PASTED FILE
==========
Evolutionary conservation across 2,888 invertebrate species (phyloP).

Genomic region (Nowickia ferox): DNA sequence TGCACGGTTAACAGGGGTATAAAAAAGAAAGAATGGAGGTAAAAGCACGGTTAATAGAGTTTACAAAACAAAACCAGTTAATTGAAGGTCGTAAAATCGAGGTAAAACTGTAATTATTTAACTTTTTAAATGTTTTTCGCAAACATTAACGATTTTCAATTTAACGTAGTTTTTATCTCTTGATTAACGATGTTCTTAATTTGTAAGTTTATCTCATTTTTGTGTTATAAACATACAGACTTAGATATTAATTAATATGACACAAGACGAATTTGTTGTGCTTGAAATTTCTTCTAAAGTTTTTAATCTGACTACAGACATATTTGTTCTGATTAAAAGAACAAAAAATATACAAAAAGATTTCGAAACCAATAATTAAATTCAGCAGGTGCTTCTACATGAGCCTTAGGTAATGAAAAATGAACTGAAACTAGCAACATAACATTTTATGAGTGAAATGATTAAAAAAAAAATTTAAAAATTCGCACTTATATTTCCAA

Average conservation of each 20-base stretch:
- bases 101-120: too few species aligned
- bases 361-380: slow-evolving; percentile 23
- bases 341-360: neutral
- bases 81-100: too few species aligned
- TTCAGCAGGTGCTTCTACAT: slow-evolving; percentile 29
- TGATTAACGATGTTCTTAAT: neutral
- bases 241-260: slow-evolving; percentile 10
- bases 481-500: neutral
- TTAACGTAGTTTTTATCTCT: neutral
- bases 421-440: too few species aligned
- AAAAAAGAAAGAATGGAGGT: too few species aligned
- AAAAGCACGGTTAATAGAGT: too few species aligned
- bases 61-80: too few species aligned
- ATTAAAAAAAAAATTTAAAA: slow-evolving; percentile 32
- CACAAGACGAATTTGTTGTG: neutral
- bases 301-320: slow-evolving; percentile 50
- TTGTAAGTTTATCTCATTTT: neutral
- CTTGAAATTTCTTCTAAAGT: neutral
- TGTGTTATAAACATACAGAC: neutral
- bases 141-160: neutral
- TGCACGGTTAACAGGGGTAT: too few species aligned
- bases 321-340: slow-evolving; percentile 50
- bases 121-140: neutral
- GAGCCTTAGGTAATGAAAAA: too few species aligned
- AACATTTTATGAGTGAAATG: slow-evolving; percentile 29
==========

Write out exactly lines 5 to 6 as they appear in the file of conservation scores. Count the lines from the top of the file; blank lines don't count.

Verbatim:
- bases 361-380: slow-evolving; percentile 23
- bases 341-360: neutral